For the class of 2020, Tuesday brought a certain degree of relief as much as it did clarity. Since the pause of the 2019-20 regular season and the subsequent trickle-down in nearly every other major, competitive, organized hockey league across the globe due to COVID-19, the draft-eligible prospects have been wondering about the implications the global pandemic would have on the league’s entry draft and ostensibly, their careers in the NHL.

On Tuesday, 31 prospects were finally able to put the mystery behind them in the draft’s opening round. More than 180 others will have to wait one more sleep before realizing the next step in their path, but when you’ve waited as long as they have, that’s nothing. In examining the first round it’s worth re-visiting what was mostly a formality versus a surprise? And, what else might we expect as the draft closes out tomorrow afternoon? Here’s a review of that and then some.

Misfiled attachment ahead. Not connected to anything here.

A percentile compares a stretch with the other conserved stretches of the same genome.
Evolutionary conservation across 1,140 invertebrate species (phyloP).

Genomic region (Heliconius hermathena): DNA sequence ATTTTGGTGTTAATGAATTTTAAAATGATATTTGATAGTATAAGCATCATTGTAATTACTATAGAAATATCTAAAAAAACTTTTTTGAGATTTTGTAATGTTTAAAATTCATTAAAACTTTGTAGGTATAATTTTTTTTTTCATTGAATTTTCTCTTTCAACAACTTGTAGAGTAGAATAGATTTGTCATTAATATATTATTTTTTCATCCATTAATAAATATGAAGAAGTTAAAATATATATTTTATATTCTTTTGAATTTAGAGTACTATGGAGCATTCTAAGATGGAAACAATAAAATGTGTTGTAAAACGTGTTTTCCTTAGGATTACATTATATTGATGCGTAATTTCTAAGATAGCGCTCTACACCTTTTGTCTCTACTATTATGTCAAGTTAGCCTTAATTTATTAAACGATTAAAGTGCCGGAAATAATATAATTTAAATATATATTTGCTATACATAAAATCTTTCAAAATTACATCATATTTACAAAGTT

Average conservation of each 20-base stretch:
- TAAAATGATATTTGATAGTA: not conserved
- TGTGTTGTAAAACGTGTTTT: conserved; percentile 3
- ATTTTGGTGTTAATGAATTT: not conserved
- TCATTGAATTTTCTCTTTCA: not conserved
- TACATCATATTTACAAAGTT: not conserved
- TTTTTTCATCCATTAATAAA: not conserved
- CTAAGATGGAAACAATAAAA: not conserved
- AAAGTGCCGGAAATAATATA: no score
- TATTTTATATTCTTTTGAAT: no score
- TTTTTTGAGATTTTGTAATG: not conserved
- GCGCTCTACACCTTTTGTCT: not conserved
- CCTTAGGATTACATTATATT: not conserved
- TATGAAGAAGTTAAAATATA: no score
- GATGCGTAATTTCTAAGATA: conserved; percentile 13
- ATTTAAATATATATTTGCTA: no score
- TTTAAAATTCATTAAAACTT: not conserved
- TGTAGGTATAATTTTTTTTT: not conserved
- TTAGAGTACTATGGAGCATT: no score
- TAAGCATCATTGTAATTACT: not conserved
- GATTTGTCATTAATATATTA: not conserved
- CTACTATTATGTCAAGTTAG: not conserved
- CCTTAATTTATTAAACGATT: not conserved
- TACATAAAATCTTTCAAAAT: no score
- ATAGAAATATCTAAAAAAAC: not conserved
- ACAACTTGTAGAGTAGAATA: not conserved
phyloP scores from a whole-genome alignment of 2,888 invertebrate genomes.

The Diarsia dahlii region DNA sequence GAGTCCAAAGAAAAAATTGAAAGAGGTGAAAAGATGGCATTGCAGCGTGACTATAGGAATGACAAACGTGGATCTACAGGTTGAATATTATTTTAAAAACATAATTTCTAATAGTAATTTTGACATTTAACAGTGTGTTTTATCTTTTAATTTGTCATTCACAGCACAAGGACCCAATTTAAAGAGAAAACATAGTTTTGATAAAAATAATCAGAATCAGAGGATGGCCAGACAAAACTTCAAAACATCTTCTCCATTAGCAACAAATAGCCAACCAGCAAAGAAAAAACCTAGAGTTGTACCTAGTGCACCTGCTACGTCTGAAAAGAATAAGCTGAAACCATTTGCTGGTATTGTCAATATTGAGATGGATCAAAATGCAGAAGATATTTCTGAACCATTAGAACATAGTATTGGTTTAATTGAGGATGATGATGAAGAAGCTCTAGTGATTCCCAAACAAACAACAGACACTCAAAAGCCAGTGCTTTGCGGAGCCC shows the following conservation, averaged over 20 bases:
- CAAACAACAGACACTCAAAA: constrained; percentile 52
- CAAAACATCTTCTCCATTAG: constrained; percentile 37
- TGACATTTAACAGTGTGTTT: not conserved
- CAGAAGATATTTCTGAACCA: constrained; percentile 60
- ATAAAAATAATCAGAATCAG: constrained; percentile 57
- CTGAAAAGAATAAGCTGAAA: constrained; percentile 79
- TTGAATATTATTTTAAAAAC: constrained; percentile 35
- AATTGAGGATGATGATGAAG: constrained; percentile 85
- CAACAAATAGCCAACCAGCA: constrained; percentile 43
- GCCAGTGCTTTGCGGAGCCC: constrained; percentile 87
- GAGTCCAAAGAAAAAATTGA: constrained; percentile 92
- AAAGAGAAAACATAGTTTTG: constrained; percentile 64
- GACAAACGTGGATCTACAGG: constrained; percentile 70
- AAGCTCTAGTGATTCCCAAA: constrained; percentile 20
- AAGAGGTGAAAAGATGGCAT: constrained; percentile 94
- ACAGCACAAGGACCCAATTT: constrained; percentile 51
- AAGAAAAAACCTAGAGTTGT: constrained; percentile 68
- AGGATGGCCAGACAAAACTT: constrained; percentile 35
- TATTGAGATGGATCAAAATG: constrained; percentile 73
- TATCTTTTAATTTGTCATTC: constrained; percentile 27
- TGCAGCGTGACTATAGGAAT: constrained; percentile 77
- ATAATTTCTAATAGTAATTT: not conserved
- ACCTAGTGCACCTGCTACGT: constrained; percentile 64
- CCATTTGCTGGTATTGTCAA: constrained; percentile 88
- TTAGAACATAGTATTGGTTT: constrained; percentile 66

THE KNOWN:

Perhaps the only thing more obvious than Alexis Lafreniere, the dynamic winger out of the QMJHL’s Rimouski, going first overall was that Jeff Gorton and company were going to decline to make any definitive statement regarding its intentions with the first overall pick the club won in the league’s second phase of the draft lottery back on Aug. 10. Even in an extended scouting period, Lafreniere never wavered and maintained his spot atop the draft rankings in a season in which he connected for 35 goals and 112 points in 52 games.

“I think when the ball came out of the machine,” Rangers GM Jeff Gorton said when asked when he knew Lafreniere was going to be the pick whenever the draft was to occur. “We knew he was going to be our guy.  For us, it was pretty clear-cut how we felt about him.”